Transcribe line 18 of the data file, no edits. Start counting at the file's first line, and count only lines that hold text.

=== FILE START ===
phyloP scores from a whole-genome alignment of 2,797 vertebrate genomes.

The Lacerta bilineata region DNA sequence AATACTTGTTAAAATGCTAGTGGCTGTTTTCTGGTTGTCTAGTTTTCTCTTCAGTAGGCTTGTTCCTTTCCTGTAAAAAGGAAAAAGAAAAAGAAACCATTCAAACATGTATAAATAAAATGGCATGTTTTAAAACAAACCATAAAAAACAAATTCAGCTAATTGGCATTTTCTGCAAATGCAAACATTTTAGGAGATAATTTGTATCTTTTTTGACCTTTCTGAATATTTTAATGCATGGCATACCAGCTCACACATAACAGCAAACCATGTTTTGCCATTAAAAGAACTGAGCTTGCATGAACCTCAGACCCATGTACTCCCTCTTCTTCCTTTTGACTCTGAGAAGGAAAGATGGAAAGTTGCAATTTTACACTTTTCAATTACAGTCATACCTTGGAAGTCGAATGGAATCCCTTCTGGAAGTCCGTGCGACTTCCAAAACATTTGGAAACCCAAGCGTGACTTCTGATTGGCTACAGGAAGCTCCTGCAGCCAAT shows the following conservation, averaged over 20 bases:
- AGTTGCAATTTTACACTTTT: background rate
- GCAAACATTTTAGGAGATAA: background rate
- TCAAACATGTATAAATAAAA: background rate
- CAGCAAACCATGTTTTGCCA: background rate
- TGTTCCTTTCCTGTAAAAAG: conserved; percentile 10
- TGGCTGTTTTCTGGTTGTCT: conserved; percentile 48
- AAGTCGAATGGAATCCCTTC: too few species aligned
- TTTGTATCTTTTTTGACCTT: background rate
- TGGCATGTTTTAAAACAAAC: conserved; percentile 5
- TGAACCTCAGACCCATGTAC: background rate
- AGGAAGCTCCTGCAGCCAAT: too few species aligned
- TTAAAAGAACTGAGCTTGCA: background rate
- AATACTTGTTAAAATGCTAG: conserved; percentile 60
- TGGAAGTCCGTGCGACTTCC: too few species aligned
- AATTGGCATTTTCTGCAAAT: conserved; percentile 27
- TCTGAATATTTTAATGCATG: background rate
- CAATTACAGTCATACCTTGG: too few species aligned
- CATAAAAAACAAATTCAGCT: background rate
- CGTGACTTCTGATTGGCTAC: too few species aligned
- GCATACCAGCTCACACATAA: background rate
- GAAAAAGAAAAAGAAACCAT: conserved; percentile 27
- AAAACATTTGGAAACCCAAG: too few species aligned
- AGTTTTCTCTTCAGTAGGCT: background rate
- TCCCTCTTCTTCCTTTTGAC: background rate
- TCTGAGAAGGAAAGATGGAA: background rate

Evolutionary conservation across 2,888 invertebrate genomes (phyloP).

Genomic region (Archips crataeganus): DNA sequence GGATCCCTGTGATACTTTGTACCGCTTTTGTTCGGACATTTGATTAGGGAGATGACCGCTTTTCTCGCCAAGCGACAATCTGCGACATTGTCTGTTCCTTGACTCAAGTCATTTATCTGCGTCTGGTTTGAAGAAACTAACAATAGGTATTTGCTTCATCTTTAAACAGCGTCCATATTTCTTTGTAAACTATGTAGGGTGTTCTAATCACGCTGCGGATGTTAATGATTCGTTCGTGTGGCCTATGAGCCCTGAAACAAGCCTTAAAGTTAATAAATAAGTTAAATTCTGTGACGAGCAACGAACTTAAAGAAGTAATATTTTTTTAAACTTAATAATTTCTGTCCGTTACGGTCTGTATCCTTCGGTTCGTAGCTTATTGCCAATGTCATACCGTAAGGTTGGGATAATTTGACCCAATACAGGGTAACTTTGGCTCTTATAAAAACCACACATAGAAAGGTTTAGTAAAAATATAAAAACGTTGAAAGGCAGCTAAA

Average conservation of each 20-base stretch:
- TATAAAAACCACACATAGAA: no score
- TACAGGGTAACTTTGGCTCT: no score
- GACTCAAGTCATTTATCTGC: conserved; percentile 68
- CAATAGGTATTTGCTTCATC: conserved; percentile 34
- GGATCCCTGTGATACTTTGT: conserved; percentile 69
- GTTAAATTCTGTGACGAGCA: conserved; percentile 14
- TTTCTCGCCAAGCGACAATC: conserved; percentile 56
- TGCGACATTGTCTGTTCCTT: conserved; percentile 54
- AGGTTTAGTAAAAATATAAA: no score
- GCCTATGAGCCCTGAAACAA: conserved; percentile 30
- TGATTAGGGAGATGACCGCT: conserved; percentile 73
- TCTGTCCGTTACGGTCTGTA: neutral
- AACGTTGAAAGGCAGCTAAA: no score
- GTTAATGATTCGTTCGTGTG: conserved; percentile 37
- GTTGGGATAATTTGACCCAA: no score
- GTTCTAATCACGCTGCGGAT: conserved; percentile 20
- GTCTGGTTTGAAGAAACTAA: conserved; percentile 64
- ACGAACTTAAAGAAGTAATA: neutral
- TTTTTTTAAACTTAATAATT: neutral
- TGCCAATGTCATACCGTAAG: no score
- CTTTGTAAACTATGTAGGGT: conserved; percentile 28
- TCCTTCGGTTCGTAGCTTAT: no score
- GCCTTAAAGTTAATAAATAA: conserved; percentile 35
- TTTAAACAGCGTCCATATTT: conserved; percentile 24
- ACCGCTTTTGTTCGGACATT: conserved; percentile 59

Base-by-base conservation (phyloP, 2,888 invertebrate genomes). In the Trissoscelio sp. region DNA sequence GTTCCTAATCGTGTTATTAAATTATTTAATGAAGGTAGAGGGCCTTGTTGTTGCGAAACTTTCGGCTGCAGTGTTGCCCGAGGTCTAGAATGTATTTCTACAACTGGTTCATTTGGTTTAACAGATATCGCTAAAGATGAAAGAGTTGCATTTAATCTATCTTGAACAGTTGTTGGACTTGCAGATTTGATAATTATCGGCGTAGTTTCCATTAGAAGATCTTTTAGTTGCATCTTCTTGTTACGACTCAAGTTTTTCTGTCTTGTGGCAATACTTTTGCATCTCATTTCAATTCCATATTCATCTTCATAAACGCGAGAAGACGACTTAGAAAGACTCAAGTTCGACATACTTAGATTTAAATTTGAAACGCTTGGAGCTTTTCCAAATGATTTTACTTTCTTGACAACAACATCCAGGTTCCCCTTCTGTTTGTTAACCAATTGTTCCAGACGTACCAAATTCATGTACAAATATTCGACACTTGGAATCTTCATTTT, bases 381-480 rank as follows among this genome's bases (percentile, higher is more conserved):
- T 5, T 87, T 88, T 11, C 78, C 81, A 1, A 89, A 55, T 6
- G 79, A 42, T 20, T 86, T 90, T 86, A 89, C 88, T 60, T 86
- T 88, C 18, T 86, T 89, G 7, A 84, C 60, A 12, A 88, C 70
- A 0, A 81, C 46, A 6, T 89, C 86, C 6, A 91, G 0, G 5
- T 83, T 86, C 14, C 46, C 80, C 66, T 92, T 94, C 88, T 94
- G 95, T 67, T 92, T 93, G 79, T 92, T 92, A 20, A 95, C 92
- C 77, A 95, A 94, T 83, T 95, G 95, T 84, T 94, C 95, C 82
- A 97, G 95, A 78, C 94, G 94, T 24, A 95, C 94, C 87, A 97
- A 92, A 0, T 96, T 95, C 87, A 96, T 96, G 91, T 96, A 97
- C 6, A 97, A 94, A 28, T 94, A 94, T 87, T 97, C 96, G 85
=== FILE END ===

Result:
- TCTGAATATTTTAATGCATG: background rate